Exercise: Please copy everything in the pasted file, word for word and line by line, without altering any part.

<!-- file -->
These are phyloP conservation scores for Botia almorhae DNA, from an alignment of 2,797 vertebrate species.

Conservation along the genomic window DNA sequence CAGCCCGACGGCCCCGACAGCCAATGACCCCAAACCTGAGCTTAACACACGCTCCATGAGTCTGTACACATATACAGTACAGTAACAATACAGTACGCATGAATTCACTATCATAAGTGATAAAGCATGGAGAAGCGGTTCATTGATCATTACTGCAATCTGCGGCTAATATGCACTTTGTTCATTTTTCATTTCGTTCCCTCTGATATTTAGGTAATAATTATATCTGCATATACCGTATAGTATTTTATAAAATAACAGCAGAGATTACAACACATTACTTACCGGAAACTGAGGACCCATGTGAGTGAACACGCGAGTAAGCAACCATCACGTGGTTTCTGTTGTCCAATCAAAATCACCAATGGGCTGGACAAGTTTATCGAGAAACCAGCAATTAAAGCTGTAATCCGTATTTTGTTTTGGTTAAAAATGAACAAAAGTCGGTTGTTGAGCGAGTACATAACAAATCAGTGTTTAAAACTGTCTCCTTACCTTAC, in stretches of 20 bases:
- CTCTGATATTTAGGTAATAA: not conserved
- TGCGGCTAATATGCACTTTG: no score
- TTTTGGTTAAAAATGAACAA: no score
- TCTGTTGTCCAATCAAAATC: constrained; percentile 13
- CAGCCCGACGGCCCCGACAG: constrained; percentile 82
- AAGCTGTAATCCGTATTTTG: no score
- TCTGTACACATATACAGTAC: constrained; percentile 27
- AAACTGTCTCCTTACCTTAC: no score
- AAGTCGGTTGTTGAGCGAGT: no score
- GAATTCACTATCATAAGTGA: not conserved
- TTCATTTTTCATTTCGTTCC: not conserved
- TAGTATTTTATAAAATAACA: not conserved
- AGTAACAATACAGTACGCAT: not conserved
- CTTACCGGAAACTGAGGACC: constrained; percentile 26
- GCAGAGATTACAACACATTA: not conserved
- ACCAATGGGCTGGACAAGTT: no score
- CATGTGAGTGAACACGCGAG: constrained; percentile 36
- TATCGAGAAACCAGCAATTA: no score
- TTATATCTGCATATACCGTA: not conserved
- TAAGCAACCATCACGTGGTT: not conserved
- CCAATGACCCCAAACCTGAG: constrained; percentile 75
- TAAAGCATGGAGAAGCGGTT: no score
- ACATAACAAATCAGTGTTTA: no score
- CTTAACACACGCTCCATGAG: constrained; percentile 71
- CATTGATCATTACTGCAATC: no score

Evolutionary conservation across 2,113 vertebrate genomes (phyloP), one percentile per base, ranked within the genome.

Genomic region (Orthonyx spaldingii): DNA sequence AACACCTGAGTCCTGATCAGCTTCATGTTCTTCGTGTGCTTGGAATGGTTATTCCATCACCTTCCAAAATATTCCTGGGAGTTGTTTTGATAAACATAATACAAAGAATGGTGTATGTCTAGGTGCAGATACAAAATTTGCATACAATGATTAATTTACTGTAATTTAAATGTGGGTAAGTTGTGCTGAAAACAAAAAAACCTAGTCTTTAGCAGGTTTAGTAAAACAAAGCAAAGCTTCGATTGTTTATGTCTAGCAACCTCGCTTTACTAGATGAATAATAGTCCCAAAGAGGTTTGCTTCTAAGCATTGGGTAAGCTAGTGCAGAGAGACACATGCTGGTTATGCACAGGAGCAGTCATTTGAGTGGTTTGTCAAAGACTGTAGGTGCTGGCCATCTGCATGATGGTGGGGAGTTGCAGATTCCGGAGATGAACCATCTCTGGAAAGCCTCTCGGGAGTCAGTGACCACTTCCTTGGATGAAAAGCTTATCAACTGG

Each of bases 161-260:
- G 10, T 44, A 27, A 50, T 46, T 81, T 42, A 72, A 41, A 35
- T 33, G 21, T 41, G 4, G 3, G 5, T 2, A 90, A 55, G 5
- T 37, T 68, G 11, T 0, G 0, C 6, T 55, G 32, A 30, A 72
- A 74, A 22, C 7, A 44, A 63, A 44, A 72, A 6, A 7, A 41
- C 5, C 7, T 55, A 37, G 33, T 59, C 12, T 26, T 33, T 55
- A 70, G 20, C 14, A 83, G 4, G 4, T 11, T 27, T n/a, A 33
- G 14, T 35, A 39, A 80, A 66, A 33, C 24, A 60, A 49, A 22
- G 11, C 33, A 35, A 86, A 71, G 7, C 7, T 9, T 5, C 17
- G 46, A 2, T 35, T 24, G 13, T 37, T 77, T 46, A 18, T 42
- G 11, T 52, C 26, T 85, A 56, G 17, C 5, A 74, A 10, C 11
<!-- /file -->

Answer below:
These are phyloP conservation scores for Botia almorhae DNA, from an alignment of 2,797 vertebrate species.

Conservation along the genomic window DNA sequence CAGCCCGACGGCCCCGACAGCCAATGACCCCAAACCTGAGCTTAACACACGCTCCATGAGTCTGTACACATATACAGTACAGTAACAATACAGTACGCATGAATTCACTATCATAAGTGATAAAGCATGGAGAAGCGGTTCATTGATCATTACTGCAATCTGCGGCTAATATGCACTTTGTTCATTTTTCATTTCGTTCCCTCTGATATTTAGGTAATAATTATATCTGCATATACCGTATAGTATTTTATAAAATAACAGCAGAGATTACAACACATTACTTACCGGAAACTGAGGACCCATGTGAGTGAACACGCGAGTAAGCAACCATCACGTGGTTTCTGTTGTCCAATCAAAATCACCAATGGGCTGGACAAGTTTATCGAGAAACCAGCAATTAAAGCTGTAATCCGTATTTTGTTTTGGTTAAAAATGAACAAAAGTCGGTTGTTGAGCGAGTACATAACAAATCAGTGTTTAAAACTGTCTCCTTACCTTAC, in stretches of 20 bases:
- CTCTGATATTTAGGTAATAA: not conserved
- TGCGGCTAATATGCACTTTG: no score
- TTTTGGTTAAAAATGAACAA: no score
- TCTGTTGTCCAATCAAAATC: constrained; percentile 13
- CAGCCCGACGGCCCCGACAG: constrained; percentile 82
- AAGCTGTAATCCGTATTTTG: no score
- TCTGTACACATATACAGTAC: constrained; percentile 27
- AAACTGTCTCCTTACCTTAC: no score
- AAGTCGGTTGTTGAGCGAGT: no score
- GAATTCACTATCATAAGTGA: not conserved
- TTCATTTTTCATTTCGTTCC: not conserved
- TAGTATTTTATAAAATAACA: not conserved
- AGTAACAATACAGTACGCAT: not conserved
- CTTACCGGAAACTGAGGACC: constrained; percentile 26
- GCAGAGATTACAACACATTA: not conserved
- ACCAATGGGCTGGACAAGTT: no score
- CATGTGAGTGAACACGCGAG: constrained; percentile 36
- TATCGAGAAACCAGCAATTA: no score
- TTATATCTGCATATACCGTA: not conserved
- TAAGCAACCATCACGTGGTT: not conserved
- CCAATGACCCCAAACCTGAG: constrained; percentile 75
- TAAAGCATGGAGAAGCGGTT: no score
- ACATAACAAATCAGTGTTTA: no score
- CTTAACACACGCTCCATGAG: constrained; percentile 71
- CATTGATCATTACTGCAATC: no score

Evolutionary conservation across 2,113 vertebrate genomes (phyloP), one percentile per base, ranked within the genome.

Genomic region (Orthonyx spaldingii): DNA sequence AACACCTGAGTCCTGATCAGCTTCATGTTCTTCGTGTGCTTGGAATGGTTATTCCATCACCTTCCAAAATATTCCTGGGAGTTGTTTTGATAAACATAATACAAAGAATGGTGTATGTCTAGGTGCAGATACAAAATTTGCATACAATGATTAATTTACTGTAATTTAAATGTGGGTAAGTTGTGCTGAAAACAAAAAAACCTAGTCTTTAGCAGGTTTAGTAAAACAAAGCAAAGCTTCGATTGTTTATGTCTAGCAACCTCGCTTTACTAGATGAATAATAGTCCCAAAGAGGTTTGCTTCTAAGCATTGGGTAAGCTAGTGCAGAGAGACACATGCTGGTTATGCACAGGAGCAGTCATTTGAGTGGTTTGTCAAAGACTGTAGGTGCTGGCCATCTGCATGATGGTGGGGAGTTGCAGATTCCGGAGATGAACCATCTCTGGAAAGCCTCTCGGGAGTCAGTGACCACTTCCTTGGATGAAAAGCTTATCAACTGG

Each of bases 161-260:
- G 10, T 44, A 27, A 50, T 46, T 81, T 42, A 72, A 41, A 35
- T 33, G 21, T 41, G 4, G 3, G 5, T 2, A 90, A 55, G 5
- T 37, T 68, G 11, T 0, G 0, C 6, T 55, G 32, A 30, A 72
- A 74, A 22, C 7, A 44, A 63, A 44, A 72, A 6, A 7, A 41
- C 5, C 7, T 55, A 37, G 33, T 59, C 12, T 26, T 33, T 55
- A 70, G 20, C 14, A 83, G 4, G 4, T 11, T 27, T n/a, A 33
- G 14, T 35, A 39, A 80, A 66, A 33, C 24, A 60, A 49, A 22
- G 11, C 33, A 35, A 86, A 71, G 7, C 7, T 9, T 5, C 17
- G 46, A 2, T 35, T 24, G 13, T 37, T 77, T 46, A 18, T 42
- G 11, T 52, C 26, T 85, A 56, G 17, C 5, A 74, A 10, C 11